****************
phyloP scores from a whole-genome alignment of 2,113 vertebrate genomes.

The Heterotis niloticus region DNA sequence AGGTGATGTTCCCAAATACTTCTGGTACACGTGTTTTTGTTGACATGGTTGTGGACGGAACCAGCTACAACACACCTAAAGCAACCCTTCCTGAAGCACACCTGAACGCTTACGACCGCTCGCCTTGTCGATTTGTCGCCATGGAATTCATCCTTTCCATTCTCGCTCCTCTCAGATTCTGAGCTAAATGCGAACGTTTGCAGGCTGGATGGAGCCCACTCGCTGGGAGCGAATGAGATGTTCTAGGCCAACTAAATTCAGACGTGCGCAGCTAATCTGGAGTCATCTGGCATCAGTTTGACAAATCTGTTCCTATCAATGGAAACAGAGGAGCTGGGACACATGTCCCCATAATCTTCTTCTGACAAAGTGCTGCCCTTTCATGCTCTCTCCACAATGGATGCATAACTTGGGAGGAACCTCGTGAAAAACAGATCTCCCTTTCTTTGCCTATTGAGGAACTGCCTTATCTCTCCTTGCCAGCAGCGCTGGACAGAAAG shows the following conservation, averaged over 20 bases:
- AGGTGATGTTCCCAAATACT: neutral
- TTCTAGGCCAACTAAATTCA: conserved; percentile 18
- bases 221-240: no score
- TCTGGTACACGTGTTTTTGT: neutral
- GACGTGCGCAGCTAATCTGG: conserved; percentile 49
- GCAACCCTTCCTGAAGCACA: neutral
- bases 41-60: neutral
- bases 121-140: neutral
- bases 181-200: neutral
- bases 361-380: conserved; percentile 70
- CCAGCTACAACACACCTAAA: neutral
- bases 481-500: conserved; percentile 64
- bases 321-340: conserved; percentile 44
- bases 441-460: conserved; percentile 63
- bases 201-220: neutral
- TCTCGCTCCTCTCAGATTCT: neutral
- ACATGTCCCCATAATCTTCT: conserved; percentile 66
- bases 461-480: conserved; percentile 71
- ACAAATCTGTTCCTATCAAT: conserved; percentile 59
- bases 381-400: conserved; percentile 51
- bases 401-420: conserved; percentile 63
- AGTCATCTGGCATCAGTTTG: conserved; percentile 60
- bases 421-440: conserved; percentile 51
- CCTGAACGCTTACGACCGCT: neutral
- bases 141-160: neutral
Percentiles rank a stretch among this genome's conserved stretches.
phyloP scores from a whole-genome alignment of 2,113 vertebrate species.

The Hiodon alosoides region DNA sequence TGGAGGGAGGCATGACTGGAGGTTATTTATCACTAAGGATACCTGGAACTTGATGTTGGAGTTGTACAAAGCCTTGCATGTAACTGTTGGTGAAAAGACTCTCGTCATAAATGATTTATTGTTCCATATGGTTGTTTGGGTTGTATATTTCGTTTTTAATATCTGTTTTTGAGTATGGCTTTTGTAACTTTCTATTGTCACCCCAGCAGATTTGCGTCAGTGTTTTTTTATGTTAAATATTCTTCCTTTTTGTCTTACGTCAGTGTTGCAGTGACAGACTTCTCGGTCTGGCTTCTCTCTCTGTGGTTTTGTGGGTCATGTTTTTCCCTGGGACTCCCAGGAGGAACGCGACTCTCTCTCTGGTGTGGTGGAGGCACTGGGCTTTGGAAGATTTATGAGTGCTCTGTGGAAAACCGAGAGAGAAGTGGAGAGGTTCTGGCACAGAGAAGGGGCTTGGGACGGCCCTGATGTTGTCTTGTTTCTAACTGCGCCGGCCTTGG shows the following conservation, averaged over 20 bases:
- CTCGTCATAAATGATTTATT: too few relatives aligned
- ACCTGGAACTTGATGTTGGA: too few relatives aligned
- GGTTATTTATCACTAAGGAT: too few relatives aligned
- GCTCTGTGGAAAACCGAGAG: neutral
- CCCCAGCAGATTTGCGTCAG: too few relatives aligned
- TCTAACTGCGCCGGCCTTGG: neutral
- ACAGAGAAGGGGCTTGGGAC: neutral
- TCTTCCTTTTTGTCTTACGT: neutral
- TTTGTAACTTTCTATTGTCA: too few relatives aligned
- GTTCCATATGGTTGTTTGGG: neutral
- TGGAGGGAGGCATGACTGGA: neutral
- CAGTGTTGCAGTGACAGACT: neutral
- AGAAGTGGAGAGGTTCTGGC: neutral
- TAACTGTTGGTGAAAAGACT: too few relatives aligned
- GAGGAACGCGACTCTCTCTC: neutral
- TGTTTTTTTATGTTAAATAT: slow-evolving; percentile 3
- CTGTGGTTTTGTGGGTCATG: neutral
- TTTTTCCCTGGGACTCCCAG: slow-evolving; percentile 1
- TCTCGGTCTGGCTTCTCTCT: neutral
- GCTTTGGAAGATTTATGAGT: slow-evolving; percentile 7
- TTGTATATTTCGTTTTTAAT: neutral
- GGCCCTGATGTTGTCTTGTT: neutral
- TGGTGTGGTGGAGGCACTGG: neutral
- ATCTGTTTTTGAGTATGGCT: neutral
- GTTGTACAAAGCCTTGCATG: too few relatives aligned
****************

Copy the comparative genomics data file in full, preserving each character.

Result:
phyloP scores from a whole-genome alignment of 2,113 vertebrate genomes.

The Heterotis niloticus region DNA sequence AGGTGATGTTCCCAAATACTTCTGGTACACGTGTTTTTGTTGACATGGTTGTGGACGGAACCAGCTACAACACACCTAAAGCAACCCTTCCTGAAGCACACCTGAACGCTTACGACCGCTCGCCTTGTCGATTTGTCGCCATGGAATTCATCCTTTCCATTCTCGCTCCTCTCAGATTCTGAGCTAAATGCGAACGTTTGCAGGCTGGATGGAGCCCACTCGCTGGGAGCGAATGAGATGTTCTAGGCCAACTAAATTCAGACGTGCGCAGCTAATCTGGAGTCATCTGGCATCAGTTTGACAAATCTGTTCCTATCAATGGAAACAGAGGAGCTGGGACACATGTCCCCATAATCTTCTTCTGACAAAGTGCTGCCCTTTCATGCTCTCTCCACAATGGATGCATAACTTGGGAGGAACCTCGTGAAAAACAGATCTCCCTTTCTTTGCCTATTGAGGAACTGCCTTATCTCTCCTTGCCAGCAGCGCTGGACAGAAAG shows the following conservation, averaged over 20 bases:
- AGGTGATGTTCCCAAATACT: neutral
- TTCTAGGCCAACTAAATTCA: conserved; percentile 18
- bases 221-240: no score
- TCTGGTACACGTGTTTTTGT: neutral
- GACGTGCGCAGCTAATCTGG: conserved; percentile 49
- GCAACCCTTCCTGAAGCACA: neutral
- bases 41-60: neutral
- bases 121-140: neutral
- bases 181-200: neutral
- bases 361-380: conserved; percentile 70
- CCAGCTACAACACACCTAAA: neutral
- bases 481-500: conserved; percentile 64
- bases 321-340: conserved; percentile 44
- bases 441-460: conserved; percentile 63
- bases 201-220: neutral
- TCTCGCTCCTCTCAGATTCT: neutral
- ACATGTCCCCATAATCTTCT: conserved; percentile 66
- bases 461-480: conserved; percentile 71
- ACAAATCTGTTCCTATCAAT: conserved; percentile 59
- bases 381-400: conserved; percentile 51
- bases 401-420: conserved; percentile 63
- AGTCATCTGGCATCAGTTTG: conserved; percentile 60
- bases 421-440: conserved; percentile 51
- CCTGAACGCTTACGACCGCT: neutral
- bases 141-160: neutral
Percentiles rank a stretch among this genome's conserved stretches.
phyloP scores from a whole-genome alignment of 2,113 vertebrate species.

The Hiodon alosoides region DNA sequence TGGAGGGAGGCATGACTGGAGGTTATTTATCACTAAGGATACCTGGAACTTGATGTTGGAGTTGTACAAAGCCTTGCATGTAACTGTTGGTGAAAAGACTCTCGTCATAAATGATTTATTGTTCCATATGGTTGTTTGGGTTGTATATTTCGTTTTTAATATCTGTTTTTGAGTATGGCTTTTGTAACTTTCTATTGTCACCCCAGCAGATTTGCGTCAGTGTTTTTTTATGTTAAATATTCTTCCTTTTTGTCTTACGTCAGTGTTGCAGTGACAGACTTCTCGGTCTGGCTTCTCTCTCTGTGGTTTTGTGGGTCATGTTTTTCCCTGGGACTCCCAGGAGGAACGCGACTCTCTCTCTGGTGTGGTGGAGGCACTGGGCTTTGGAAGATTTATGAGTGCTCTGTGGAAAACCGAGAGAGAAGTGGAGAGGTTCTGGCACAGAGAAGGGGCTTGGGACGGCCCTGATGTTGTCTTGTTTCTAACTGCGCCGGCCTTGG shows the following conservation, averaged over 20 bases:
- CTCGTCATAAATGATTTATT: too few relatives aligned
- ACCTGGAACTTGATGTTGGA: too few relatives aligned
- GGTTATTTATCACTAAGGAT: too few relatives aligned
- GCTCTGTGGAAAACCGAGAG: neutral
- CCCCAGCAGATTTGCGTCAG: too few relatives aligned
- TCTAACTGCGCCGGCCTTGG: neutral
- ACAGAGAAGGGGCTTGGGAC: neutral
- TCTTCCTTTTTGTCTTACGT: neutral
- TTTGTAACTTTCTATTGTCA: too few relatives aligned
- GTTCCATATGGTTGTTTGGG: neutral
- TGGAGGGAGGCATGACTGGA: neutral
- CAGTGTTGCAGTGACAGACT: neutral
- AGAAGTGGAGAGGTTCTGGC: neutral
- TAACTGTTGGTGAAAAGACT: too few relatives aligned
- GAGGAACGCGACTCTCTCTC: neutral
- TGTTTTTTTATGTTAAATAT: slow-evolving; percentile 3
- CTGTGGTTTTGTGGGTCATG: neutral
- TTTTTCCCTGGGACTCCCAG: slow-evolving; percentile 1
- TCTCGGTCTGGCTTCTCTCT: neutral
- GCTTTGGAAGATTTATGAGT: slow-evolving; percentile 7
- TTGTATATTTCGTTTTTAAT: neutral
- GGCCCTGATGTTGTCTTGTT: neutral
- TGGTGTGGTGGAGGCACTGG: neutral
- ATCTGTTTTTGAGTATGGCT: neutral
- GTTGTACAAAGCCTTGCATG: too few relatives aligned